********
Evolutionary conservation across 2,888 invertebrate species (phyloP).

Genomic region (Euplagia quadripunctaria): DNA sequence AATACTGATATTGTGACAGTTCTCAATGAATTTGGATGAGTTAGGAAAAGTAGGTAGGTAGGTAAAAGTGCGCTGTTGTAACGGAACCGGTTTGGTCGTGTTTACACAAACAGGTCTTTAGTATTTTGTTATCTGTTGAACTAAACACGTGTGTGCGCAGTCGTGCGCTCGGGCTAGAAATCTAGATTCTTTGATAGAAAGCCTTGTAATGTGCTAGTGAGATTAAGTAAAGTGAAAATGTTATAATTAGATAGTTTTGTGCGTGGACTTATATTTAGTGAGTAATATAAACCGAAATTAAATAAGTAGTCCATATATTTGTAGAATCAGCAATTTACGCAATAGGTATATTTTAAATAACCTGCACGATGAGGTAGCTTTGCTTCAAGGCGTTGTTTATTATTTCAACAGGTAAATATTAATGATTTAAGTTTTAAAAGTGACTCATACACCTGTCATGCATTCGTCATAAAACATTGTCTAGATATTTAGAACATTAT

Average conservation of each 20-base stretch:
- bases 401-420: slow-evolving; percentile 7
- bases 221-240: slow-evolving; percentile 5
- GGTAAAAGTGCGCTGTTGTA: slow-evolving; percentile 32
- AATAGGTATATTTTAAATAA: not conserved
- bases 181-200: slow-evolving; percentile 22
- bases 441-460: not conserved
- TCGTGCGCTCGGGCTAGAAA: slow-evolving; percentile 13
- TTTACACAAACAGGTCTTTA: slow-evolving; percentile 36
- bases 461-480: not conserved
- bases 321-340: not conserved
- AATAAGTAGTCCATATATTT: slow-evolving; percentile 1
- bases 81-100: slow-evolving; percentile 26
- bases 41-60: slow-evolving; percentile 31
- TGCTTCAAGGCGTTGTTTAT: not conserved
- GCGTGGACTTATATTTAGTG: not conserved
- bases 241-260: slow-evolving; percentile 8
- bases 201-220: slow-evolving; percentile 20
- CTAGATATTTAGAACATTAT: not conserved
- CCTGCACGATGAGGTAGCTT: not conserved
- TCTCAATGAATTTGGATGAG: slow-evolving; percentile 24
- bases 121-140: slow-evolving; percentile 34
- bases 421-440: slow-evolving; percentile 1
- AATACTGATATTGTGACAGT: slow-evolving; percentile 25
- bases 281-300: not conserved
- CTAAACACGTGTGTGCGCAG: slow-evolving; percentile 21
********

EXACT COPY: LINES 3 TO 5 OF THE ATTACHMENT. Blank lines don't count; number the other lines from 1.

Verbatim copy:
Average conservation of each 20-base stretch:
- bases 401-420: slow-evolving; percentile 7
- bases 221-240: slow-evolving; percentile 5